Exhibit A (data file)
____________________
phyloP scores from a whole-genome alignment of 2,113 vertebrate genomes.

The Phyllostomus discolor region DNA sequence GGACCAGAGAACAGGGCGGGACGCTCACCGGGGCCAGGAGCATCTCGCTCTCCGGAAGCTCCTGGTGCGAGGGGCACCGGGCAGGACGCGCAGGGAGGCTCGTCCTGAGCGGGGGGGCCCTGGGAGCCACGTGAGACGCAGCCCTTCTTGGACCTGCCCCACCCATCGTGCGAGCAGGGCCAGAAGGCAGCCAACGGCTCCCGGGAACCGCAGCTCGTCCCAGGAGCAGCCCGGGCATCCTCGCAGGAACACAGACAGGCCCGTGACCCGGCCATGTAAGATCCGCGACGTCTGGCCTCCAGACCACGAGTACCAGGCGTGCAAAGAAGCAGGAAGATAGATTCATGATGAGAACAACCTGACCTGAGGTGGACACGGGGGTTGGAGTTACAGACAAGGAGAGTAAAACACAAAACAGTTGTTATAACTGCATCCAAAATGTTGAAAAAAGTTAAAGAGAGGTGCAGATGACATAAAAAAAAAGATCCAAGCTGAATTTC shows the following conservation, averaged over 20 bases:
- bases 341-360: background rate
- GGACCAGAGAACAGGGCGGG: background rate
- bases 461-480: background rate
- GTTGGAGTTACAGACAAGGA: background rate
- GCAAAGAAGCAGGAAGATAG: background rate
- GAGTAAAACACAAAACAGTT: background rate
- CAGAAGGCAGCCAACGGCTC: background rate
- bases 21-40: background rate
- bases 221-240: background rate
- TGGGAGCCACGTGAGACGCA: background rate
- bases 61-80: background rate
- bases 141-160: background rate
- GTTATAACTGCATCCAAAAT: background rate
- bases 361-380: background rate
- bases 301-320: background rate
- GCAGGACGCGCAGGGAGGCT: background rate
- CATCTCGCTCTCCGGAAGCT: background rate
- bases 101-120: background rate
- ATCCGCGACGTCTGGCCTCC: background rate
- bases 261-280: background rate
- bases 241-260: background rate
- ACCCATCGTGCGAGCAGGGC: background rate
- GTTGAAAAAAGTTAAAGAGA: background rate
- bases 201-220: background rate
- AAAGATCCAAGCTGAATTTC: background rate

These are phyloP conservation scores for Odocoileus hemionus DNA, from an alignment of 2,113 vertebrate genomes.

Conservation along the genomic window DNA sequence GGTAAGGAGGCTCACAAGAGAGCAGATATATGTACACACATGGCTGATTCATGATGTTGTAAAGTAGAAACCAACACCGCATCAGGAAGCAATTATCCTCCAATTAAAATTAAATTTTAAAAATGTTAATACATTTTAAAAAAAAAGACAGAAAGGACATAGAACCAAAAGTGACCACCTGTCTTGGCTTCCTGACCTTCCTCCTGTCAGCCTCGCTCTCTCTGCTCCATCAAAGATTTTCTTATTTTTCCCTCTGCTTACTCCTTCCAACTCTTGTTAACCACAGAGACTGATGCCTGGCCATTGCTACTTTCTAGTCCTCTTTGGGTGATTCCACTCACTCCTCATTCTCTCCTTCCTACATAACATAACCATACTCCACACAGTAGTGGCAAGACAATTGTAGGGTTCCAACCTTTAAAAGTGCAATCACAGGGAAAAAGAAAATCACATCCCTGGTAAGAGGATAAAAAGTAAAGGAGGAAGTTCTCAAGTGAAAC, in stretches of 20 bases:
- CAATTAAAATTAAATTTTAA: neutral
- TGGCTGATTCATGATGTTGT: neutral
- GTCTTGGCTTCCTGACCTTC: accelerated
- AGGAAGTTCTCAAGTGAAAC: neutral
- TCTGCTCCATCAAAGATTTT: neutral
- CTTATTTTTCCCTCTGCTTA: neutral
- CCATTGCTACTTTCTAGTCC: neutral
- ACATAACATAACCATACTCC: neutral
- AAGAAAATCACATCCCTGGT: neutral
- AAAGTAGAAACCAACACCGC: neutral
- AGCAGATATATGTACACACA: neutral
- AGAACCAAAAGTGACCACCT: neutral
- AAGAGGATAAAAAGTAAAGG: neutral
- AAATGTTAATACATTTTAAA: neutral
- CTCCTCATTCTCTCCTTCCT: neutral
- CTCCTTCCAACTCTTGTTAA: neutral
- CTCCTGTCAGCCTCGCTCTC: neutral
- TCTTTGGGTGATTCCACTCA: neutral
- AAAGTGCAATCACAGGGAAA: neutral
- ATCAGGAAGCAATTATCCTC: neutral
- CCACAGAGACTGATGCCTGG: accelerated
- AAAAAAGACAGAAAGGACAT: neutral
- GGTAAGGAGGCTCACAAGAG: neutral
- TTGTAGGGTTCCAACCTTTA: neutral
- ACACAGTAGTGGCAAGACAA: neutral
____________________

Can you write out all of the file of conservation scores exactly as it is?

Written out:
phyloP scores from a whole-genome alignment of 2,113 vertebrate genomes.

The Phyllostomus discolor region DNA sequence GGACCAGAGAACAGGGCGGGACGCTCACCGGGGCCAGGAGCATCTCGCTCTCCGGAAGCTCCTGGTGCGAGGGGCACCGGGCAGGACGCGCAGGGAGGCTCGTCCTGAGCGGGGGGGCCCTGGGAGCCACGTGAGACGCAGCCCTTCTTGGACCTGCCCCACCCATCGTGCGAGCAGGGCCAGAAGGCAGCCAACGGCTCCCGGGAACCGCAGCTCGTCCCAGGAGCAGCCCGGGCATCCTCGCAGGAACACAGACAGGCCCGTGACCCGGCCATGTAAGATCCGCGACGTCTGGCCTCCAGACCACGAGTACCAGGCGTGCAAAGAAGCAGGAAGATAGATTCATGATGAGAACAACCTGACCTGAGGTGGACACGGGGGTTGGAGTTACAGACAAGGAGAGTAAAACACAAAACAGTTGTTATAACTGCATCCAAAATGTTGAAAAAAGTTAAAGAGAGGTGCAGATGACATAAAAAAAAAGATCCAAGCTGAATTTC shows the following conservation, averaged over 20 bases:
- bases 341-360: background rate
- GGACCAGAGAACAGGGCGGG: background rate
- bases 461-480: background rate
- GTTGGAGTTACAGACAAGGA: background rate
- GCAAAGAAGCAGGAAGATAG: background rate
- GAGTAAAACACAAAACAGTT: background rate
- CAGAAGGCAGCCAACGGCTC: background rate
- bases 21-40: background rate
- bases 221-240: background rate
- TGGGAGCCACGTGAGACGCA: background rate
- bases 61-80: background rate
- bases 141-160: background rate
- GTTATAACTGCATCCAAAAT: background rate
- bases 361-380: background rate
- bases 301-320: background rate
- GCAGGACGCGCAGGGAGGCT: background rate
- CATCTCGCTCTCCGGAAGCT: background rate
- bases 101-120: background rate
- ATCCGCGACGTCTGGCCTCC: background rate
- bases 261-280: background rate
- bases 241-260: background rate
- ACCCATCGTGCGAGCAGGGC: background rate
- GTTGAAAAAAGTTAAAGAGA: background rate
- bases 201-220: background rate
- AAAGATCCAAGCTGAATTTC: background rate

These are phyloP conservation scores for Odocoileus hemionus DNA, from an alignment of 2,113 vertebrate genomes.

Conservation along the genomic window DNA sequence GGTAAGGAGGCTCACAAGAGAGCAGATATATGTACACACATGGCTGATTCATGATGTTGTAAAGTAGAAACCAACACCGCATCAGGAAGCAATTATCCTCCAATTAAAATTAAATTTTAAAAATGTTAATACATTTTAAAAAAAAAGACAGAAAGGACATAGAACCAAAAGTGACCACCTGTCTTGGCTTCCTGACCTTCCTCCTGTCAGCCTCGCTCTCTCTGCTCCATCAAAGATTTTCTTATTTTTCCCTCTGCTTACTCCTTCCAACTCTTGTTAACCACAGAGACTGATGCCTGGCCATTGCTACTTTCTAGTCCTCTTTGGGTGATTCCACTCACTCCTCATTCTCTCCTTCCTACATAACATAACCATACTCCACACAGTAGTGGCAAGACAATTGTAGGGTTCCAACCTTTAAAAGTGCAATCACAGGGAAAAAGAAAATCACATCCCTGGTAAGAGGATAAAAAGTAAAGGAGGAAGTTCTCAAGTGAAAC, in stretches of 20 bases:
- CAATTAAAATTAAATTTTAA: neutral
- TGGCTGATTCATGATGTTGT: neutral
- GTCTTGGCTTCCTGACCTTC: accelerated
- AGGAAGTTCTCAAGTGAAAC: neutral
- TCTGCTCCATCAAAGATTTT: neutral
- CTTATTTTTCCCTCTGCTTA: neutral
- CCATTGCTACTTTCTAGTCC: neutral
- ACATAACATAACCATACTCC: neutral
- AAGAAAATCACATCCCTGGT: neutral
- AAAGTAGAAACCAACACCGC: neutral
- AGCAGATATATGTACACACA: neutral
- AGAACCAAAAGTGACCACCT: neutral
- AAGAGGATAAAAAGTAAAGG: neutral
- AAATGTTAATACATTTTAAA: neutral
- CTCCTCATTCTCTCCTTCCT: neutral
- CTCCTTCCAACTCTTGTTAA: neutral
- CTCCTGTCAGCCTCGCTCTC: neutral
- TCTTTGGGTGATTCCACTCA: neutral
- AAAGTGCAATCACAGGGAAA: neutral
- ATCAGGAAGCAATTATCCTC: neutral
- CCACAGAGACTGATGCCTGG: accelerated
- AAAAAAGACAGAAAGGACAT: neutral
- GGTAAGGAGGCTCACAAGAG: neutral
- TTGTAGGGTTCCAACCTTTA: neutral
- ACACAGTAGTGGCAAGACAA: neutral